Background: Postural deviations such as forward head posture (FHP) are associated with adverse health effects. The causes of these deviations are poorly understood. We hypothesized that anticipating target-directed movement could cause the head to get "ahead of" the body, interfering with optimal head/neck posture, and that the effect may be exacerbated by task difficulty and/or poor inhibitory control. Read More

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http://dx.doi.org/10.1016/j.humov.2019.01.010DOI Listing
January 2019

Minimal detectable change of kinematic and spatiotemporal parameters in patients with chronic stroke across three sessions of gait analysis.

Hum Mov Sci 2019 Jan 30;64:101-107. Epub 2019 Jan 30.

Inserm Unit 1179, Team 3: Technologies and Innovative Therapies Applied to Neuromuscular Diseases, UVSQ, CIC 805, Physiology-Functional Testing Ward, AP-HP, Raymond Poincaré Teaching Hospital, Garches, France. Electronic address:

Three-dimensional gait analysis is the gold standard for gait-assessment in patients with stroke. This technique is commonly used to assess the effect of treatment on gait parameters. In clinical practice, three gait analyses are usually carried out (baseline, after treatment and follow-up), the objectives were to define the reproducibility and the Minimum Detectable Change (MDC) for gait parameters in stance and swing measured using 3D-gait analysis, and to assess changes in MDC across three repeated 3D-gait analyses. Read More

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http://dx.doi.org/10.1016/j.humov.2019.01.011DOI Listing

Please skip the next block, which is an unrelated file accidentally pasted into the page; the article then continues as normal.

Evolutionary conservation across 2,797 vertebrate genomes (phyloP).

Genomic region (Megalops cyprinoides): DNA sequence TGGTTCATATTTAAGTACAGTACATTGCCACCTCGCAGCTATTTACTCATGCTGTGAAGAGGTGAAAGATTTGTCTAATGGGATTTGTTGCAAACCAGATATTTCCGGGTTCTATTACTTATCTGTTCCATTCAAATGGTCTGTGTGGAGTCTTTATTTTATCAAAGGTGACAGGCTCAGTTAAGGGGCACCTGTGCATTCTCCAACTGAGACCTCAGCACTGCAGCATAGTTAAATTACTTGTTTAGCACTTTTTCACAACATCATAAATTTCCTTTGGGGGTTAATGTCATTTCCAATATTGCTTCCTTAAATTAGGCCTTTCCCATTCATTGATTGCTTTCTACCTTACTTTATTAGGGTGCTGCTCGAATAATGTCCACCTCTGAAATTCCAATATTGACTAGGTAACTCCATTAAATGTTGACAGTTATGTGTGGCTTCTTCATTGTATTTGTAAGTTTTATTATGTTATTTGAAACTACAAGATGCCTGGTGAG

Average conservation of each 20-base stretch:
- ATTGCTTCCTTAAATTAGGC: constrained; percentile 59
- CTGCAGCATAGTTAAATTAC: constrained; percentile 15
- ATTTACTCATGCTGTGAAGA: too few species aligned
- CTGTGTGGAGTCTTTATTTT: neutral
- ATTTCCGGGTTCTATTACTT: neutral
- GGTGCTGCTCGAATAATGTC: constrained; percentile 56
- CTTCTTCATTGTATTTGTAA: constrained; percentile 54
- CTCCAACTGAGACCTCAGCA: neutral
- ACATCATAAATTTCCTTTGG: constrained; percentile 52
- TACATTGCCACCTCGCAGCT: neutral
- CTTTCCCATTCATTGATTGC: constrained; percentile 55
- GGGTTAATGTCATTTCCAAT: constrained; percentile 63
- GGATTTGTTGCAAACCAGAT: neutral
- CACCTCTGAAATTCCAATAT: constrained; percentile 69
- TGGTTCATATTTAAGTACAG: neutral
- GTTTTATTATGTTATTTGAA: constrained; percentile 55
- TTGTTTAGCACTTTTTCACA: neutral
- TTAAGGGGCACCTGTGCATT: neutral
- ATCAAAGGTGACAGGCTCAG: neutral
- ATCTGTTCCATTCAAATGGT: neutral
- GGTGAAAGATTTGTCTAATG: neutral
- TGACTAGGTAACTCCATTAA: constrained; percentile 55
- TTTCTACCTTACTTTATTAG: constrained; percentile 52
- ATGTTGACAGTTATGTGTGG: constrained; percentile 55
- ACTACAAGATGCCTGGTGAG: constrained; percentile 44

January 2019
2 Reads

Control of oscillatory force tasks: Low-frequency oscillations in force and muscle activity.

Hum Mov Sci 2019 Jan 25;64:89-100. Epub 2019 Jan 25.

Department of Applied Physiology and Kinesiology, University of Florida, Gainesville, FL, USA. Electronic address:

Force variability during steady force tasks is strongly related to low-frequency oscillations (<0.25 Hz) in force. However, it is unknown whether low-frequency oscillations also contribute to the variability of oscillatory force tasks. Read More

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http://dx.doi.org/10.1016/j.humov.2019.01.009DOI Listing
January 2019

The effect of running on foot muscles and bones: A systematic review.

Hum Mov Sci 2019 Jan 22;64:75-88. Epub 2019 Jan 22.

Institute for Health and Sport (IHeS), Victoria University, Melbourne, Australia.

Despite the widespread evidence of running as a health-preserving exercise, little is known concerning its effect on the foot musculature and bones. While running may influence anatomical foot adaptation, it remains unclear to what extent these adaptations occur. The aim of this paper is to provide a systematic review of the studies that investigated the effects of running and the adaptations that occur in foot muscles and bones. Read More

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http://dx.doi.org/10.1016/j.humov.2019.01.006DOI Listing
January 2019

Evaluating movement performance: What you see isn't necessarily what you get.

Hum Mov Sci 2019 Jan 16;64:67-74. Epub 2019 Jan 16.

28 Division St, Kingston, Ontario K7L 3N6, Canada. Electronic address: